This week, I was finally able to share my research project through a poster presentation! Last Tuesday, all of us talked about our research to classmates, other Japanese students, and community members. It was really exciting to look at everyone else’s projects and ask questions, and there’s no better feeling that to have completed a major project that has been months in the making! Although I’ve enjoyed my time working on my project, I’m relieved for it to be over.
My project pertained to asking Japanese people their viewpoint on LGBTQ content in media, such as if they thought it was helpful or harmful to society, or if they even watched that sort of media at all. The reason why I chose this topic was that, while staying in Japan, I really wanted to find out what most Japanese really thought about LGBTQ people and the concept of LGBTQ itself. Before arriving, I’ve heard that Japan is still fairly conservative on that subject, and it’s a topic that isn’t really discussed about. I didn’t necessarily want to believe in that, but rather that was an opinion shared by a selected group of people and didn’t speak for the general population. Wanting to find out for myself, I went and interviewed 30 Japanese people to hear their thoughts.
I found that, when it comes to LGBTQ people and even just the subject itself, most Japanese people truly do not seem to talk about publicly. Of course, I would say this is the same for most Americans, too. Although the topic itself is becoming more popular, it isn’t like it’s a topic that’s easily brought up in conversation, unless I guess someone in the conversation is involved with the community. Like what I have heard from others, there are many Japanese who know little to no LGBTQ people. However, what I found surprising was the diversity in people who knew what the acronym meant. I had met elderly folks who had heard of the term and could tell me what it meant, while I also met people my age who couldn’t tell me at all what LGBTQ stood for.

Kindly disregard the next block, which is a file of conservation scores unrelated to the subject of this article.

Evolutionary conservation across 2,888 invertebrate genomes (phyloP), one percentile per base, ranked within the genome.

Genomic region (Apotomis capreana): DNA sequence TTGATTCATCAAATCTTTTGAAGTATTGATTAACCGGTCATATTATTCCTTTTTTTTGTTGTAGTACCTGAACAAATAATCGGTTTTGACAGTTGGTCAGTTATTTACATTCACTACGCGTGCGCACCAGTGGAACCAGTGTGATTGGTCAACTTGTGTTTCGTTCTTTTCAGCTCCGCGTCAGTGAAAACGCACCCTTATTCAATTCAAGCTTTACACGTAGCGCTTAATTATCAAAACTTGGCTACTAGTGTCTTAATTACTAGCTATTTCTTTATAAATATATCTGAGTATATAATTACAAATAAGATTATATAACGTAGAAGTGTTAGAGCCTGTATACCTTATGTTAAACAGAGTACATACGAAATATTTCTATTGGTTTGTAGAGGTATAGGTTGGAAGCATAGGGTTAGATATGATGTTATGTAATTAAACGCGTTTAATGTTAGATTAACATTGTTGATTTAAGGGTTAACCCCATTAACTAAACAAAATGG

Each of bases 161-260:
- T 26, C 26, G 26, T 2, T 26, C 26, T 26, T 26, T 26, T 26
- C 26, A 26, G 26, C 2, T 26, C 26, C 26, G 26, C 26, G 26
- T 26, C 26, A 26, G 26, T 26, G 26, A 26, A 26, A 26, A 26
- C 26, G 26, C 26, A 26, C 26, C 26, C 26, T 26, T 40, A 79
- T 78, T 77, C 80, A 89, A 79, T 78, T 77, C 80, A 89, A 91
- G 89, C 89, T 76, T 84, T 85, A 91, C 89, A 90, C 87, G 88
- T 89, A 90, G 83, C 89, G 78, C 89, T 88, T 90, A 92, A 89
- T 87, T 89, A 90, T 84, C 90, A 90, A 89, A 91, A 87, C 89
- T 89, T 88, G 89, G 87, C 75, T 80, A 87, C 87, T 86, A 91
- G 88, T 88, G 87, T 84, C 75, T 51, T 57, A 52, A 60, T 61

Jumping to LGBTQ-themed media, a lot of the people I interviewed had seen it before, but had not watched it regularly. In addition, when I asked them their thoughts on the possible increase of this media, I was pleasantly surprised to hear the majority of them tell me that they believe it would be a good thing. Although they don’t understand it, they told me things such as it being important to understand and acknowledge the differences in people, and that if this sort of media were to increase, then LGBTQ people could be seen as normal.
Through these interviews, I found that many Japanese folk would prefer to see change in the perception in LGBTQ people rather than ignore their existence. One person in particular I remember speaking to had told me that she knows very little about the subject, but knows that LGBTQ people are existing, and especially in Japan, they are hiding their identities. Seeing this sort of media, for her, would give the opportunity to educate herself on the topic, and to try to understand LGBTQ people’s experiences. I found this to be very encouraging, and I’m overall happy with the responses I had received, as I believe I have gotten closer into Japan’s way of thinking on the topic.